See agenda of the 3rd Partnership meeting in Lahti, Finland on the 24-25 September 2014

Minutes and Presentations of the meeting: available in the repository of the meeting

Participants:

 

Host partner 1:
Lahti University of Applied Sciences (LUAS)
Mr Miika KUUSISTO
Mrs Marja-Leena SAVONEN
Mrs Leea KOUHIA
Ms Jaana LOIPPONEN

Visiting partner(s):

Budapest Business School (BBS)
Mrs Andrea MADARASI-SZIRMAI
Mrs Katalin BALÁZSI-FARKAS
Mr Péter TASI
Mr László VARGA
Ms Réka TOMASOVSZKI (student)
Ms Anett SEBESTYÉN (student)
 
Babes-Bólyai University (BBU)
Vasile CARDOȘ (excused)
Ioana CIOLOMIC
Kinga KEREKES
Melinda FULLOP
George CORDOȘ (student)
Andrei CRIȘAN (student)
Budapest Chamber of Commerce and Industry (BCCI)
Mrs Nóra SZUHAI
Mrs Gabriella BOZSÁR
Mrs Viktória ORDÓDY
 
APM Cluj-Napoca (APM)
Augustin FENESAN

Ioana COCIAN
Oprean OLARU-ZAINESCU

 
MAC-TEAM
Monique LANDY

Bernard DONNAY

 
Lean Enterprise Estonia (LEAN)
Mr Aleksandr MIINA

Mrs Ene KOLBRE


Summary of the event

Expectations: 

-       Deeper understanding of the EVCET main principls and the creditation process by all partners;

-       Be familiar with Finnish best practices in the field of vocational training and internships;

-       Detailed discussion on the harmonisation of internship practices, continuing the comparison part of the project in the participating countries in general (VOC and BA levels) and in the field of Financial Institutions specialisation;

-       Involvement of the students in the discussions and in the exchange of experience with the Finnish students;

-       Understanding

  • the Finnish apprenticeship system, its dynamics, relations with the industry;
  • the effort to harmonise internationally (Euroepan level); and
  • the ECVET issues;

-       Further discussions about ECVET practices

-       Find out more about how students develop practical skills in Finland;

-       Connections between ECVET and the higher education in Finland and Hungary

-       Summarising results, steps taken;

-       Discussion on the problems;

-       Schedule and milestones for the future;

Presentations:

ECVET implementation in Finland (Ulla Pantsar)

definition of secundary education in Finland: after 16, the basic education being from 7 to 16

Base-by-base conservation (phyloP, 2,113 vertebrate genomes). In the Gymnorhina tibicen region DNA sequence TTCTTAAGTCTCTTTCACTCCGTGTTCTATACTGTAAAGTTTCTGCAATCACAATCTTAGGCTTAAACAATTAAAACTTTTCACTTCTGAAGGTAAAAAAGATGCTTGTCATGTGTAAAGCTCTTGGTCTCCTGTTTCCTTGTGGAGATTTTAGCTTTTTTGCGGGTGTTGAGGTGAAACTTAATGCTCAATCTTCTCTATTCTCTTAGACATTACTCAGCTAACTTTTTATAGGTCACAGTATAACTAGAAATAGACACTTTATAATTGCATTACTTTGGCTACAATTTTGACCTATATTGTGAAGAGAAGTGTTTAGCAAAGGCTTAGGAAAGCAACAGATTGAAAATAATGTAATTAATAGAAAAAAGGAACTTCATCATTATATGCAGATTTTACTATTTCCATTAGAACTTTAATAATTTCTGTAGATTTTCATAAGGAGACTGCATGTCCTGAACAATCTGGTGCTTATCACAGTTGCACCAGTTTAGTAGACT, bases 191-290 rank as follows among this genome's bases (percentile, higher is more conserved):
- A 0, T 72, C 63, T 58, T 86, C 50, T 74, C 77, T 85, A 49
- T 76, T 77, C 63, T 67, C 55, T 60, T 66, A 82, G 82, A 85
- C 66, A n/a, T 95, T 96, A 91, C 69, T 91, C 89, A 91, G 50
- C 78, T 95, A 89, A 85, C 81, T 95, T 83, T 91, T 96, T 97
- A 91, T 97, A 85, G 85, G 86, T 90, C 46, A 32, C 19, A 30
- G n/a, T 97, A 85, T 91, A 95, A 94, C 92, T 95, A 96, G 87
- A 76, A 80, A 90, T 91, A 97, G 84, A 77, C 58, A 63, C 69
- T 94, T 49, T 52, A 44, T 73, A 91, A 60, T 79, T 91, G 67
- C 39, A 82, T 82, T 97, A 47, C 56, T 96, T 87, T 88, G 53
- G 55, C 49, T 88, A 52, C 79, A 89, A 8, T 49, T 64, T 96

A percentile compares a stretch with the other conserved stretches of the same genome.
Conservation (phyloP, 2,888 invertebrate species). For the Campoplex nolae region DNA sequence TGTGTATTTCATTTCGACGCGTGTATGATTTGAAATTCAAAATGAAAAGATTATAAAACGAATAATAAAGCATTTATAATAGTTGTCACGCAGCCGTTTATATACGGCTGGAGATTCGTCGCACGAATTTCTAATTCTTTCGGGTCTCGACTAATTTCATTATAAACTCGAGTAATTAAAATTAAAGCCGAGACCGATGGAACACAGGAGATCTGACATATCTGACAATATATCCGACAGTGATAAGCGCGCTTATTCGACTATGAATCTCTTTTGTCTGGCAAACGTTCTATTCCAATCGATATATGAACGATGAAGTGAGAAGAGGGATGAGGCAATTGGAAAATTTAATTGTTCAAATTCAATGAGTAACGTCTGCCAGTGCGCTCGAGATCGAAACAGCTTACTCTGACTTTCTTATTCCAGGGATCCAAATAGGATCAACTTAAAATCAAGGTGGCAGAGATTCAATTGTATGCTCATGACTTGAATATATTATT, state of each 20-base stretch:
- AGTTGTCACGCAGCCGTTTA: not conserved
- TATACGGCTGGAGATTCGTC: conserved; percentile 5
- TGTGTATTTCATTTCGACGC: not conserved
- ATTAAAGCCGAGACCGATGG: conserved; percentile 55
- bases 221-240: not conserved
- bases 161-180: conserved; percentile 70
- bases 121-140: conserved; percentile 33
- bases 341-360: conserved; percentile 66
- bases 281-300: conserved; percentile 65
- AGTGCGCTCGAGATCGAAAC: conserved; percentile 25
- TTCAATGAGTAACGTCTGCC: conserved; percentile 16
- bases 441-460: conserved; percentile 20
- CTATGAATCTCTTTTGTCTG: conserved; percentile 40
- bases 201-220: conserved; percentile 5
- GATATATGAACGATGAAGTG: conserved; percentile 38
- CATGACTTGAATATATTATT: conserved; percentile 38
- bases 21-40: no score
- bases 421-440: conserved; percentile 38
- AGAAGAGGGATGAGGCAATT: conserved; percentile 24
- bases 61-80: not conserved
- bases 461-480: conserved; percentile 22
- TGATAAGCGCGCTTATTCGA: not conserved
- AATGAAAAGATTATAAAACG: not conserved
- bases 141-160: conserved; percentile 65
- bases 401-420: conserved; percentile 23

the next 3 years after basic can belong to secundary general or secundary vocational (in 2 shapes: basic or specialized)

The ECVET principles: recognition of prior learning will be used across the country

The general trend in the country is an emphasis on vocational training because of industry needs

The current theme is: more flexibility, hence the importance of the possibility to navigate (see picture below) and the importance of credits, and rationalisation

vocational navigation in finland

 

ECVET is a  formal framework to get common tools and understanding between different systems

 

ECVET will be put in practice at country level at the end of 2014-10-07

 

INTERNSHIPS

steps

  • prepare
  • build partnership
  • before mobility
  • during mobility
  • after mobility

At regional level (around Lahti) 300 students per year are sent for international placements (a solid network between voc. institutions and companies has been built during 15 years). Exemple of targets: italy/japan/india for activities like jewelry/engraving, etc...

Credits = 120 (90/20/10)    o/w 10 for voluntary studies, 20 for basic (?)

N.B the language skills of  finns are impressive

funding: Leonardo grants for students mobility and/or own school funding

 

ECVET implementation in Finland (Maarit Saarenkilla)

Maarit Saarenkilla (from Omnia- Espoo) Omnia is an upper secundary school 10000 students.

ECVET is a major change, generally, but was easy to adopt in Finland; 13 experts spread the system.

Schedule: start in 2001, and will be implemented, fully in 2015